It's Memorial Day in the United States, and to celebrate the more literal definition of Memorial, we all share a personal tech-related story.
Brian Tong's story: He was working at an Apple Store and was asked to assist an Apple tech in fixing a customer's printer. They fixed the printer, but several print jobs had been queued and immediately began printing. The first page finished printing, and there were clearly-visible body shapes on the page. "The guy runs behind the counter, grabs the paper, and just crumples it up!" Tong says.
Brian Cooley's story: His story is of the Columbia space shuttle landing. He describes the awe-inspiring shots of the shuttle descending through Earth's atmosphere, touching down at the landing site, and proudly displaying the giant letters "United States" as a symbol of true accomplishment. "I love the stuff that we do when it really shows that we have this incredible ability to project ... engineering and smarts," Cooley says.
Tom Merritt's story: He runs a fantasy baseball league, and back in the day it was run on the Commodore 64. He write a TI-99 program to mathematically compare the stats and come up with a winner. In 1986, he got Microleague Baseball for the C64. "You could draft your own teams and play them against each other," Merritt says. He and others in his league set up games twice a day where they would play each other. However, the game needed to be played out completely, and there was no "quick play" option. He would set the games in motion and record the scores later on that night. Pretty soon, he says, people began to take manual control of their teams. People quickly began showing up at Merritt's house and playing out the games manually on his Commodore 64. His parents began to expect this. However, in 1988, when Microleague Baseball added a "quick play" option, people began dropping off the manual-play roster and letting "quick play" do its thing. Merritt remembers using cassette tapes to do play-by-plays and weekly roundups.
Jason Howell's story: He was a huge C64 fan -- so much that he once used his C64 and a calling card to make overseas calls to bulletin board systems. Once in seventh grade, his father came into the house with two men dressed in black and asked him if he knew anything about it. Howell denied the allegations. However, over the course of the next four hours, the Secret Service interrogated Howell at his dining room table with his parents sitting nearby. Other Secret Service members were also in Howell's room, combing through his digital records for evidence. "When it comes down to it, I was in the fifth grade with this [calling] all happened ... I don't quite know ... what I was doing." Howell explained that he was looking for new C64 video games. He also talked to other people around the world who gave him international calling card numbers so he could acquire international games. This set off the Secret Service because they'd traced illicit calling card usage to Howell, who had used one such number -- but not for anything malicious. "After the entire morning [of interrogation], I'm standing out on the front porch with my dad ... my dad puts his arm around me and he says, 'Well, son, did you learn your lesson?' And I turned to him and I said, 'Yes I did, Dad.' And he's like, 'Good, 'cuz I'm hungry, let's go to the sizzler.' ... A year later, the Feds called me back and gave me back my computer ... they ran out of space [in their storage unit] ... But I did learn my lesson."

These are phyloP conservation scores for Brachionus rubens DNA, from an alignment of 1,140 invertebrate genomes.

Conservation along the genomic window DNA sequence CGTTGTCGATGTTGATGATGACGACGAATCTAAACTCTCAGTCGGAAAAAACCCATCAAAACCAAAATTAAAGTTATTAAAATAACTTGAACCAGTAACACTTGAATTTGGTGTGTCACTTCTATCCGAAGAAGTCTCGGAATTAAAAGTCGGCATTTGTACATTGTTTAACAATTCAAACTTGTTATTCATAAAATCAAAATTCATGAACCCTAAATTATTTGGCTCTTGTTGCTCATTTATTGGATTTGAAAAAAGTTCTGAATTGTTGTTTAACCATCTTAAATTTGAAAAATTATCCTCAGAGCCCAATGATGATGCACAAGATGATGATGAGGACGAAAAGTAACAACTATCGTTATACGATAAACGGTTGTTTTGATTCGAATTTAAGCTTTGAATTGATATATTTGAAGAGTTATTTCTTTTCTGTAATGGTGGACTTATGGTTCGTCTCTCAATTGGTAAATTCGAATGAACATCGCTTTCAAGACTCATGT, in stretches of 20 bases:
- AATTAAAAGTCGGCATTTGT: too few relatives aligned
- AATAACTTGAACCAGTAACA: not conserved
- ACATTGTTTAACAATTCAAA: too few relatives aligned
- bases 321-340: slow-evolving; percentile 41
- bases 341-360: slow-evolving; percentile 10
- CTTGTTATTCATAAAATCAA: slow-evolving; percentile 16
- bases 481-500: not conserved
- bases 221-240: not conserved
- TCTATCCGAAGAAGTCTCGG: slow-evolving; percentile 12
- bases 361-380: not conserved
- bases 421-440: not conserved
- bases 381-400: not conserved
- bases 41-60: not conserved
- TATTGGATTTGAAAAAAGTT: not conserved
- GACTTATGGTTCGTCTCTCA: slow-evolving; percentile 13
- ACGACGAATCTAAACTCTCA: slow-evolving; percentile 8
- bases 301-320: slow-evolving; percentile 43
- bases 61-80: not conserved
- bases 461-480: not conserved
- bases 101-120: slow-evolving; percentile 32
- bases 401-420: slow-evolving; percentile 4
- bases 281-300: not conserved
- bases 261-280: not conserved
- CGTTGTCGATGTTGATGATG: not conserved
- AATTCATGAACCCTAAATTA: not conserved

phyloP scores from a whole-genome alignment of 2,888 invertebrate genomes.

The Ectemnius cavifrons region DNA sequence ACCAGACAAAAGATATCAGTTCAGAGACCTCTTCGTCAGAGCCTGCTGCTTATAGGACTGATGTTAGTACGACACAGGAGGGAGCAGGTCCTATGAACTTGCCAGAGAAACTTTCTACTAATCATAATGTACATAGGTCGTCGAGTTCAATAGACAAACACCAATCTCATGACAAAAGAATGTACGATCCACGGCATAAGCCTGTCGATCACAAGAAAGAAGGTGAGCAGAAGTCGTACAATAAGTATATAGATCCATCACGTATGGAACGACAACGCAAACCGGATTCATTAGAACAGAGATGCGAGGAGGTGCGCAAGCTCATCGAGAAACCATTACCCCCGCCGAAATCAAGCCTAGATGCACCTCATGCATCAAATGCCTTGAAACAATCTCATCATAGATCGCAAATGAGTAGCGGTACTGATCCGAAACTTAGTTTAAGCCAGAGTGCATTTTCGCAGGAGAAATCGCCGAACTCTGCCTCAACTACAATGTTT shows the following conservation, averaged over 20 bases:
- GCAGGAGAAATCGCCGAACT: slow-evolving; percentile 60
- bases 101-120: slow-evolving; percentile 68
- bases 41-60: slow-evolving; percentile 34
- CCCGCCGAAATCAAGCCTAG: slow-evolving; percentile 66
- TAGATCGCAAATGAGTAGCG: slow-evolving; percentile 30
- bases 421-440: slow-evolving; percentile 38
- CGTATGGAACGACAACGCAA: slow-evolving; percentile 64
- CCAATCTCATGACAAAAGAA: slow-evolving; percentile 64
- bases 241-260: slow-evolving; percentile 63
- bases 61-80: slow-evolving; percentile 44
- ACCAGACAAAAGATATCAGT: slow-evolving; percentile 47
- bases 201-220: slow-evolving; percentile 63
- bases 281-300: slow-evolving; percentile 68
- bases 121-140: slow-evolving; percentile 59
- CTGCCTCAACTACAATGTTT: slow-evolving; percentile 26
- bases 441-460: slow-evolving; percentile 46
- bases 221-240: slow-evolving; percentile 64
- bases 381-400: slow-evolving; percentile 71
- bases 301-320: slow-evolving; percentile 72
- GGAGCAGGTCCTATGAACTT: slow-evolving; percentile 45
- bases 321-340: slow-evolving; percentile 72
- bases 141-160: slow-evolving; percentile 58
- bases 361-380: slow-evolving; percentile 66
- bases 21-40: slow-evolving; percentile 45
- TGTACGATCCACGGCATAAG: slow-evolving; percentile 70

Natali Del Conte's story: (taped) When she was in high school, her dad would make her do chores like reading the phone book. One of the things he made her do was learn Microsoft Office. Back then, Microsoft made floppy disks to teach people how to do certain Office tasks. At the end of the lessons, the diskette would administer a test to the user. The test would then be printed out for reference. "And I was like, 'What is this weird spreadsheet-type thing?' ... I used [Excel] before anyone was really using it." She said she turned in her math homework in Excel-formatted documents with tabs and tables, much to her teachers' confusion. "I spent a whole day installing something called WinFax Pro ... that was really hard to do!" She also says she used her high school graduation money to buy her first cell phone at Circuit City.